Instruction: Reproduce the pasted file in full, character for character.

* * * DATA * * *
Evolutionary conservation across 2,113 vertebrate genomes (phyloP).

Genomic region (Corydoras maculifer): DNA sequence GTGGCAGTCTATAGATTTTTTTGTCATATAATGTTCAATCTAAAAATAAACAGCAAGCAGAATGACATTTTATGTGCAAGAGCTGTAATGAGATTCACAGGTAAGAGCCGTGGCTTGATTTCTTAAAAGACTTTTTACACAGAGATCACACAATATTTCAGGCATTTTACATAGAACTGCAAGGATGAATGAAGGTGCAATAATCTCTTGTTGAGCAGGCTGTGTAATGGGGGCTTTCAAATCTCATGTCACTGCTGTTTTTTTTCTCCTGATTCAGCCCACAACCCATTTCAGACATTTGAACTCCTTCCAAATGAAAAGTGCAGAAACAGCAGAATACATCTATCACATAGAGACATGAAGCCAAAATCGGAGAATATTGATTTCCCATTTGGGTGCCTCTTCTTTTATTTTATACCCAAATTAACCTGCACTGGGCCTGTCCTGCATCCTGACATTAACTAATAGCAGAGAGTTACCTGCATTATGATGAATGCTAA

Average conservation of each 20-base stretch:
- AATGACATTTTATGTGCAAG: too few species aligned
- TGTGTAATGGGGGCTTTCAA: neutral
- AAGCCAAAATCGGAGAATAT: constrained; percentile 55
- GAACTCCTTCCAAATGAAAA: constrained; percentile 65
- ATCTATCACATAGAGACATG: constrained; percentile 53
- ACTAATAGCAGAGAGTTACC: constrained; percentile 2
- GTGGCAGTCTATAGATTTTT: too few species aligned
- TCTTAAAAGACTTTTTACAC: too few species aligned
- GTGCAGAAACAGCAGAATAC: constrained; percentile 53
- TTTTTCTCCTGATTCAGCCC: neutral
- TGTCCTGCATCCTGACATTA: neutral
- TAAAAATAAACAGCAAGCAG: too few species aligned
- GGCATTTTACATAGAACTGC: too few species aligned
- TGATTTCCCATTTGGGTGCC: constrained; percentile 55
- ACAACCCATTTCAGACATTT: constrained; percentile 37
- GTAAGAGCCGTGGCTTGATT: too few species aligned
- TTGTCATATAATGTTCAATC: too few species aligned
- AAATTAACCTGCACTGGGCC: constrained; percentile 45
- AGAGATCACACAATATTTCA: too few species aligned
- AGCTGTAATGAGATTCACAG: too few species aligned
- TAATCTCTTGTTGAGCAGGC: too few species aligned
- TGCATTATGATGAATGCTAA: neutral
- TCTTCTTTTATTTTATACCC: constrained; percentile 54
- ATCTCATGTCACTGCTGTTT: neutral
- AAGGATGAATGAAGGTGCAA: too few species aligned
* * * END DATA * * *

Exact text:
Evolutionary conservation across 2,113 vertebrate genomes (phyloP).

Genomic region (Corydoras maculifer): DNA sequence GTGGCAGTCTATAGATTTTTTTGTCATATAATGTTCAATCTAAAAATAAACAGCAAGCAGAATGACATTTTATGTGCAAGAGCTGTAATGAGATTCACAGGTAAGAGCCGTGGCTTGATTTCTTAAAAGACTTTTTACACAGAGATCACACAATATTTCAGGCATTTTACATAGAACTGCAAGGATGAATGAAGGTGCAATAATCTCTTGTTGAGCAGGCTGTGTAATGGGGGCTTTCAAATCTCATGTCACTGCTGTTTTTTTTCTCCTGATTCAGCCCACAACCCATTTCAGACATTTGAACTCCTTCCAAATGAAAAGTGCAGAAACAGCAGAATACATCTATCACATAGAGACATGAAGCCAAAATCGGAGAATATTGATTTCCCATTTGGGTGCCTCTTCTTTTATTTTATACCCAAATTAACCTGCACTGGGCCTGTCCTGCATCCTGACATTAACTAATAGCAGAGAGTTACCTGCATTATGATGAATGCTAA

Average conservation of each 20-base stretch:
- AATGACATTTTATGTGCAAG: too few species aligned
- TGTGTAATGGGGGCTTTCAA: neutral
- AAGCCAAAATCGGAGAATAT: constrained; percentile 55
- GAACTCCTTCCAAATGAAAA: constrained; percentile 65
- ATCTATCACATAGAGACATG: constrained; percentile 53
- ACTAATAGCAGAGAGTTACC: constrained; percentile 2
- GTGGCAGTCTATAGATTTTT: too few species aligned
- TCTTAAAAGACTTTTTACAC: too few species aligned
- GTGCAGAAACAGCAGAATAC: constrained; percentile 53
- TTTTTCTCCTGATTCAGCCC: neutral
- TGTCCTGCATCCTGACATTA: neutral
- TAAAAATAAACAGCAAGCAG: too few species aligned
- GGCATTTTACATAGAACTGC: too few species aligned
- TGATTTCCCATTTGGGTGCC: constrained; percentile 55
- ACAACCCATTTCAGACATTT: constrained; percentile 37
- GTAAGAGCCGTGGCTTGATT: too few species aligned
- TTGTCATATAATGTTCAATC: too few species aligned
- AAATTAACCTGCACTGGGCC: constrained; percentile 45
- AGAGATCACACAATATTTCA: too few species aligned
- AGCTGTAATGAGATTCACAG: too few species aligned
- TAATCTCTTGTTGAGCAGGC: too few species aligned
- TGCATTATGATGAATGCTAA: neutral
- TCTTCTTTTATTTTATACCC: constrained; percentile 54
- ATCTCATGTCACTGCTGTTT: neutral
- AAGGATGAATGAAGGTGCAA: too few species aligned